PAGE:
Journal of Forensic Dental Sciences
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Year : 2015  |  Volume : 7  |  Issue : 1  |  Page : 37-43

Determination of sex by discriminant function analysis of mandibles from a Central Indian population

1 Department of Anatomy, Chirayu Medical College, Bhopal, Madhya Pradesh, India
2 Department of Forensic Medicine, Government Medical College, Miraj, Sangli, India
3 Department of Anatomy, Government Medical College, Nagpur, Maharashtra, India

Correspondence Address:
Kanchankumar P Wankhede
Department of Anatomy, Chairayu Medical College and Hospital, Bhopal - Indore Highway, Bhopal - 462 030, Madhya Pradesh
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Source of Support: None, Conflict of Interest: None

DOI: 10.4103/0975-1475.150304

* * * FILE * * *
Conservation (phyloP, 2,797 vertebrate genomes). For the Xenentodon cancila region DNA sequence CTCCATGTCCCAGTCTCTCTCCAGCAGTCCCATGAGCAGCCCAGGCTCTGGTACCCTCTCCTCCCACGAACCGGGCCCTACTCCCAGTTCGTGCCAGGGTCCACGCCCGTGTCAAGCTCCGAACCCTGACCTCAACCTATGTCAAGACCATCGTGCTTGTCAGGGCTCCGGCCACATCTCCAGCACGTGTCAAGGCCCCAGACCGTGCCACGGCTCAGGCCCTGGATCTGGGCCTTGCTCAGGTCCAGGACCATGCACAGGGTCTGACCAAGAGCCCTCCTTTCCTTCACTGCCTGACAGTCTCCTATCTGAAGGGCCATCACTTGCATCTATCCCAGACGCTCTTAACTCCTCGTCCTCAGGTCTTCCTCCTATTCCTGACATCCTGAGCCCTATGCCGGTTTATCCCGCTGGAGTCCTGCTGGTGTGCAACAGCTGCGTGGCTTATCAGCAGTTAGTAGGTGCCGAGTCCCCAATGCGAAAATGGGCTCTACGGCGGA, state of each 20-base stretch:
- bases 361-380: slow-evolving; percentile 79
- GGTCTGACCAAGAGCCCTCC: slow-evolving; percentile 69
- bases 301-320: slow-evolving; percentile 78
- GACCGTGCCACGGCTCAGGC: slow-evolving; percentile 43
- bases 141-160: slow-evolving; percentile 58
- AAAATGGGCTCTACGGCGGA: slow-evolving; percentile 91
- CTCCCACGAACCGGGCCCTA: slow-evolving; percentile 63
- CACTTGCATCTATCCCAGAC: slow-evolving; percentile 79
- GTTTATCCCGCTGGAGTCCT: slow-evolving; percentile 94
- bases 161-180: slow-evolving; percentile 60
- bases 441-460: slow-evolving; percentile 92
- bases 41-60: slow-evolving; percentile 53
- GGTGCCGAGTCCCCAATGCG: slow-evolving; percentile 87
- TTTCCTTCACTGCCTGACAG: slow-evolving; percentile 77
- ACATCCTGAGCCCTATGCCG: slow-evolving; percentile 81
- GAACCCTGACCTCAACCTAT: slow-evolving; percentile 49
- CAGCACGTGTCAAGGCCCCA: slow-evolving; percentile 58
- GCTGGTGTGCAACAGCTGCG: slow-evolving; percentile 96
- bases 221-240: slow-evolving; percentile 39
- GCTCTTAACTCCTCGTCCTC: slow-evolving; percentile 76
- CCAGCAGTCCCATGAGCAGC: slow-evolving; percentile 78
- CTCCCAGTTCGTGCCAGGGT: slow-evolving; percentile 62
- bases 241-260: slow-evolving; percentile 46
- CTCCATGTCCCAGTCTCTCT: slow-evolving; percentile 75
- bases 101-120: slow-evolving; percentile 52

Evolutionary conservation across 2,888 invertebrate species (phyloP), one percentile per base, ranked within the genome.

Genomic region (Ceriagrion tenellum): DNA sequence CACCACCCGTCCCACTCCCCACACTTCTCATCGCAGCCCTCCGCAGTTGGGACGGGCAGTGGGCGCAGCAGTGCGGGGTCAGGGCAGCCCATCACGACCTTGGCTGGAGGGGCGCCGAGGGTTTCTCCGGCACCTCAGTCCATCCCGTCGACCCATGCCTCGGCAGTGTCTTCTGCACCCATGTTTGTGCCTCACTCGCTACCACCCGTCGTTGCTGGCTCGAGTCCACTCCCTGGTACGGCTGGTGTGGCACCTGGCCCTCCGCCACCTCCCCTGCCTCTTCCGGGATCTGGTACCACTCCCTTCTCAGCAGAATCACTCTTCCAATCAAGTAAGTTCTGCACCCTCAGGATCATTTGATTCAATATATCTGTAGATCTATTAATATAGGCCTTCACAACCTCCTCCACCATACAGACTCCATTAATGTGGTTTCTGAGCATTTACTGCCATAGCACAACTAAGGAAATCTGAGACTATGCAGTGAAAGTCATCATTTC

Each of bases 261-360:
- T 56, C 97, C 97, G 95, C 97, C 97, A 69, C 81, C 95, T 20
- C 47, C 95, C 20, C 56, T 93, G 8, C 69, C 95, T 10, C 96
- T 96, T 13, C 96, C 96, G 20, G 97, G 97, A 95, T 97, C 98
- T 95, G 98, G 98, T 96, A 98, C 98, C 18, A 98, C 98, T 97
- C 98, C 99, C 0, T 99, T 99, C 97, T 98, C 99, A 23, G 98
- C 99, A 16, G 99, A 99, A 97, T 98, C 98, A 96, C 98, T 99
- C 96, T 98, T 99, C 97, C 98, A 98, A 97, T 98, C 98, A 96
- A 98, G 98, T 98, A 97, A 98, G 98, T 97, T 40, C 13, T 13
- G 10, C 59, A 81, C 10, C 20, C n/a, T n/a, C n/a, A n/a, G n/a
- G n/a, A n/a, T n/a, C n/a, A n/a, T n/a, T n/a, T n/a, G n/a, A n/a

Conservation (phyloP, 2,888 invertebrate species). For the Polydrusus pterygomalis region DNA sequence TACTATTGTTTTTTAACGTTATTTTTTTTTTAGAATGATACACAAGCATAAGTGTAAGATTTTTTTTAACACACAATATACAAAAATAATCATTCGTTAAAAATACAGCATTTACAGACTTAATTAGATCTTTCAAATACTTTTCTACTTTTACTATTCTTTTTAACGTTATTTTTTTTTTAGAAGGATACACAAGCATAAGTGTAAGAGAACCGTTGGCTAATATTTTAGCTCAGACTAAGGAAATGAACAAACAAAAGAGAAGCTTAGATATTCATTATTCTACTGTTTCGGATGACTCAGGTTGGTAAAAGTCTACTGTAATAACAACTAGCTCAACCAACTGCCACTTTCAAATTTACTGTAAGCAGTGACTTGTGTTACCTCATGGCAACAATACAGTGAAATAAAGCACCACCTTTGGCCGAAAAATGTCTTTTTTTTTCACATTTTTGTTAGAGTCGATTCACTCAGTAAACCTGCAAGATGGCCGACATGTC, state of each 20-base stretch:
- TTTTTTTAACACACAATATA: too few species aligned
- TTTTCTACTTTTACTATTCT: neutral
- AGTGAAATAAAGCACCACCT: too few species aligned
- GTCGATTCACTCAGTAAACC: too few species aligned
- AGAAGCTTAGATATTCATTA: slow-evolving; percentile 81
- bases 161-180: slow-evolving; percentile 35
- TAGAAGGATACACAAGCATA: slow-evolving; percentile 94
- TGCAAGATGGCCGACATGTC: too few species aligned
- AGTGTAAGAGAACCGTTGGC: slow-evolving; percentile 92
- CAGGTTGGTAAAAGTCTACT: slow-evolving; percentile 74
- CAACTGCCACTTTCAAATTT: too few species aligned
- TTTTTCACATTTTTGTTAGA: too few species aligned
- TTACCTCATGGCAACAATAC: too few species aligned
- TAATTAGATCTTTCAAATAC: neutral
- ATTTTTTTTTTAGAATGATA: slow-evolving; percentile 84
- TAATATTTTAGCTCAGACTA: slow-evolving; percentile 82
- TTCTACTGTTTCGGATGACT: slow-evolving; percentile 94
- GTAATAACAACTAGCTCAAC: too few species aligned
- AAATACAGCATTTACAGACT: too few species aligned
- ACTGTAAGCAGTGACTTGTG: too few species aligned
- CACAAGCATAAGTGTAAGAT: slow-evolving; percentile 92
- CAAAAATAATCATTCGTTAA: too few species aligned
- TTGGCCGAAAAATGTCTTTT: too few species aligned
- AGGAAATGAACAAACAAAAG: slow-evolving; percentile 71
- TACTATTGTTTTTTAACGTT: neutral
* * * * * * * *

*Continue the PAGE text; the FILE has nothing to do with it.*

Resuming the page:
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Context: Identification of sex from skeletal remains is one of the important forensic considerations. Discriminant function analysis is increasingly used to determine the sex from skeleton. Aims: To develop discriminant function to determine sex from mandible in a Central Indian population. Settings and Design: This was a prospective study done at the Department of Anatomy. Materials and Methods: The mandibles used in the present study were from the museum specimens. Only 82 adult mandibles (55 male and 27 female) that had been preserved were selected. Ten mandibular parameters were measured. Statistical Analysis Used: Statistical analysis was conducted using Statistical Package for Social Sciences (SPSS) for Windows, version 16. The level of statistical significance was set at P < 0.05. Results: Using stepwise discriminant function analysis, only six variables were selected as the best discriminant between sexes, with the projection length of corpus mandibulae being the most dimorphic. It was observed that sex classification accuracy of the discriminant functions ranged from 57.3 to 80.5% for the individual variables, 81.7% for the stepwise method, and 85.4% for the direct method. Conclusion: The results of the study show that mandibles can be used for determining sex and the results are comparable with other similar studies. The studied mandibular variables showed sexual dimorphism with an accuracy comparable with other skeletal remains, next to cranium and pelvis.

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